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Picture of Logger Shield: Datalogging for Arduino
 
Data logging shield

Here's a handy Arduino shield: we've had a lot of people looking for a dedicated and well-designed data logging shield. We worked hard to engineer an inexpensive but well-rounded design. Not only is it easy to assemble and customize, it also comes with great documentation and libraries.

You can get going within an hour - saving data to files on any FAT16 or FAT32 formatted SD card, to be read by any plotting, spreadsheet or analysis program. We even have a tutorial on how to use two free software programs to plot your data. The included Real Time Clock timestamps all your data with the current time, so that you know precisely what happened when!

  • SD card interface works with FAT16 or FAT32 formatted cards. 3.3v level shifter circuitry prevents damage to your SD card
  • Real time clock (RTC) keeps the time going even when the Arduino is unplugged. The battery backup lasts for years
  • Included libraries and example code for both SD and RTC mean you can get going quickly
  • Prototyping area for soldering connectors, circuitry or sensors.
  • Onboard 3.3v regulator is both a reliable reference voltage and also reliably runs SD cards that require a lot of power to run
 
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Step 1: Overview

Picture of Overview
 
This page will run through the schematic, explaining whats going on and why picked the parts we did!

Here's the 'big picture' schematic for reference:

Power supply:
 

There is a small power supply on the board for generating 3.3V @ 250mA. We don't use the 'built in' 3.3v regulator on the Arduino because its only guaranteed up to 50mA and some SD card need a lot of power when writing. This supply is nice and steady, we can use it as an analog reference too! We have two sets of bypass caps to try and keep both 5V and 3.3V supply nice and clean - the 100uF ones are for the low frequency noise and 0.1 for higher frequency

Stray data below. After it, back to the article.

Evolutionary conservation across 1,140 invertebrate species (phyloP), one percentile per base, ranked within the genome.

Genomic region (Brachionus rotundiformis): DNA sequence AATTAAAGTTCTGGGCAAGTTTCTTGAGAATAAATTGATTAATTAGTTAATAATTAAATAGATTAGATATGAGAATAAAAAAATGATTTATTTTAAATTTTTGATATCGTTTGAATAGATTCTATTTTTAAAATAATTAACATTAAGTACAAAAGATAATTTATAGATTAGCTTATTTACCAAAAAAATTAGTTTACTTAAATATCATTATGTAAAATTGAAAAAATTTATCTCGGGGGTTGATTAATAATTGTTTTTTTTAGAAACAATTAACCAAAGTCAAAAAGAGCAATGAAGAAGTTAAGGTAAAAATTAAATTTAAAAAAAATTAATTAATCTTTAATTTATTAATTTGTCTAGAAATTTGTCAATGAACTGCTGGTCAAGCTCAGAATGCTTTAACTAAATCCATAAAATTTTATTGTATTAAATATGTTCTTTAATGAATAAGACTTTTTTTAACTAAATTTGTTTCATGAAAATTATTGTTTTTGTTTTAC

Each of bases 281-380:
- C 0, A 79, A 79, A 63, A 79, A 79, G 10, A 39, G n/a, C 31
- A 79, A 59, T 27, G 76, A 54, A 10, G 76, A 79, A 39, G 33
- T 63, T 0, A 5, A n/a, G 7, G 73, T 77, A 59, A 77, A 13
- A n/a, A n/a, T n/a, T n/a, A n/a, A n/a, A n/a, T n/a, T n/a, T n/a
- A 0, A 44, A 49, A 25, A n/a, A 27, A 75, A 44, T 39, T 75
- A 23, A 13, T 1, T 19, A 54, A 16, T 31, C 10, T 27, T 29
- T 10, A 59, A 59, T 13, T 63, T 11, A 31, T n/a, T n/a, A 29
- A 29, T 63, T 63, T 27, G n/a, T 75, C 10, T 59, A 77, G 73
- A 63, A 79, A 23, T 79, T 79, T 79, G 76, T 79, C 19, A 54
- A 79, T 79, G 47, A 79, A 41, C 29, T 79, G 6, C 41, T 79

Real Time Clock:
 

The real time clock is the DS1307 from Maxim, which has a battery backup (CR1220) and communicates with the Arduino via i2c (the SCL and SDA lines). i2c requires pullup resistors on the clock and data lines, which you see as R1 and R2. 2.2K are good values, but if you're in a bind, 1.0K to 10K will probably work fine.

The RTC requires a single 12.5pF load crystal at 32.768 KHz, Q1 - this is how it keeps time

There are also two LEDs for general purpose blinkin' - we like to use them to tell when the SD card is being written to.
 

SD card interface:

The SD card holder is connected to the Arduino through a buffer IC3. The buffer is a level shifter, converting the 5V signals into 3.3V ones which are safe to use. (For some cards its OK to use 5V signals but you risk the card being permanently damaged!) There is a pull up on the CS line so that if you program the Arduino with a ISP programmer while theres a card in, you wont scramble it.

There are two 'unused' lines from the SD card - Card Detect is shorted to ground when a card is inserted. Write Protect is shorted to ground when a card with the safety switch flipped is inserted.

Arduino interface!
 
Finally we have the arduino interface. The Datalogger shield uses 6 pins. Analog 4 and 5 are the i2c hardware pins. The SD card uses Digital pins 13, 12, 11, and 10. The first three are pretty much required. If you really need pin 10, you can edit the library header file and change it from pin 10 to any other pin. BUT you must have pin 10 as an output, if its an input, the SD interface wont work (its a really annoying thing about AVRs - not sure why this is). A standard 6 pin ISP header is available in case you want to program the Arduino with code using a stand-alone programmer

There is also a RESET button, handy when you want to start the Arduino over!